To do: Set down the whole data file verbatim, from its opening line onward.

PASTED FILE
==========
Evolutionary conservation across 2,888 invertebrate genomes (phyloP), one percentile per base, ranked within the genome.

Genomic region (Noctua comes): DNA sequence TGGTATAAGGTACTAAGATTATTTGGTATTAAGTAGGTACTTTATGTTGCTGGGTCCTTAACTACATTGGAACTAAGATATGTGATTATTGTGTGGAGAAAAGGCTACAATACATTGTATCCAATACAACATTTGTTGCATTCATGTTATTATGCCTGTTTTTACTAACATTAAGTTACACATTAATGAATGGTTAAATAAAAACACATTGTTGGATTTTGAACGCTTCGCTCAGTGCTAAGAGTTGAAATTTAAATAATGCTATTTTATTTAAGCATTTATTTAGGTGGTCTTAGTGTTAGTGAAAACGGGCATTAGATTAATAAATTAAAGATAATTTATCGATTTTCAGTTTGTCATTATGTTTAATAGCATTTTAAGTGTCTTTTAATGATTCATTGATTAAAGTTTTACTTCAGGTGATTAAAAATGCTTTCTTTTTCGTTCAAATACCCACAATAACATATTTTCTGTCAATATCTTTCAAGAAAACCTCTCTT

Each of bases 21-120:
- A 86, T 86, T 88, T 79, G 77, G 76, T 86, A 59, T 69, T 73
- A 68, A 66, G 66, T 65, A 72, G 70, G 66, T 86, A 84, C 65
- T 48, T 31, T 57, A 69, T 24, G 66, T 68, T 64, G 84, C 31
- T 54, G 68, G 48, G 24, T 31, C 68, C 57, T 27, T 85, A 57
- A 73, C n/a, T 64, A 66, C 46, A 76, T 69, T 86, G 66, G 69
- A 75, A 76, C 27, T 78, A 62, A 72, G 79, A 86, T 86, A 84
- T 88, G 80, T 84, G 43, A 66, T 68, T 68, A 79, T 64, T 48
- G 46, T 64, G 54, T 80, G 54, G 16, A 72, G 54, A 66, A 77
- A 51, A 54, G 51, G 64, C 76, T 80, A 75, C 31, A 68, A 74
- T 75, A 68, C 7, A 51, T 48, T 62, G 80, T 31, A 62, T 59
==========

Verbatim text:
Evolutionary conservation across 2,888 invertebrate genomes (phyloP), one percentile per base, ranked within the genome.

Genomic region (Noctua comes): DNA sequence TGGTATAAGGTACTAAGATTATTTGGTATTAAGTAGGTACTTTATGTTGCTGGGTCCTTAACTACATTGGAACTAAGATATGTGATTATTGTGTGGAGAAAAGGCTACAATACATTGTATCCAATACAACATTTGTTGCATTCATGTTATTATGCCTGTTTTTACTAACATTAAGTTACACATTAATGAATGGTTAAATAAAAACACATTGTTGGATTTTGAACGCTTCGCTCAGTGCTAAGAGTTGAAATTTAAATAATGCTATTTTATTTAAGCATTTATTTAGGTGGTCTTAGTGTTAGTGAAAACGGGCATTAGATTAATAAATTAAAGATAATTTATCGATTTTCAGTTTGTCATTATGTTTAATAGCATTTTAAGTGTCTTTTAATGATTCATTGATTAAAGTTTTACTTCAGGTGATTAAAAATGCTTTCTTTTTCGTTCAAATACCCACAATAACATATTTTCTGTCAATATCTTTCAAGAAAACCTCTCTT

Each of bases 21-120:
- A 86, T 86, T 88, T 79, G 77, G 76, T 86, A 59, T 69, T 73
- A 68, A 66, G 66, T 65, A 72, G 70, G 66, T 86, A 84, C 65
- T 48, T 31, T 57, A 69, T 24, G 66, T 68, T 64, G 84, C 31
- T 54, G 68, G 48, G 24, T 31, C 68, C 57, T 27, T 85, A 57
- A 73, C n/a, T 64, A 66, C 46, A 76, T 69, T 86, G 66, G 69
- A 75, A 76, C 27, T 78, A 62, A 72, G 79, A 86, T 86, A 84
- T 88, G 80, T 84, G 43, A 66, T 68, T 68, A 79, T 64, T 48
- G 46, T 64, G 54, T 80, G 54, G 16, A 72, G 54, A 66, A 77
- A 51, A 54, G 51, G 64, C 76, T 80, A 75, C 31, A 68, A 74
- T 75, A 68, C 7, A 51, T 48, T 62, G 80, T 31, A 62, T 59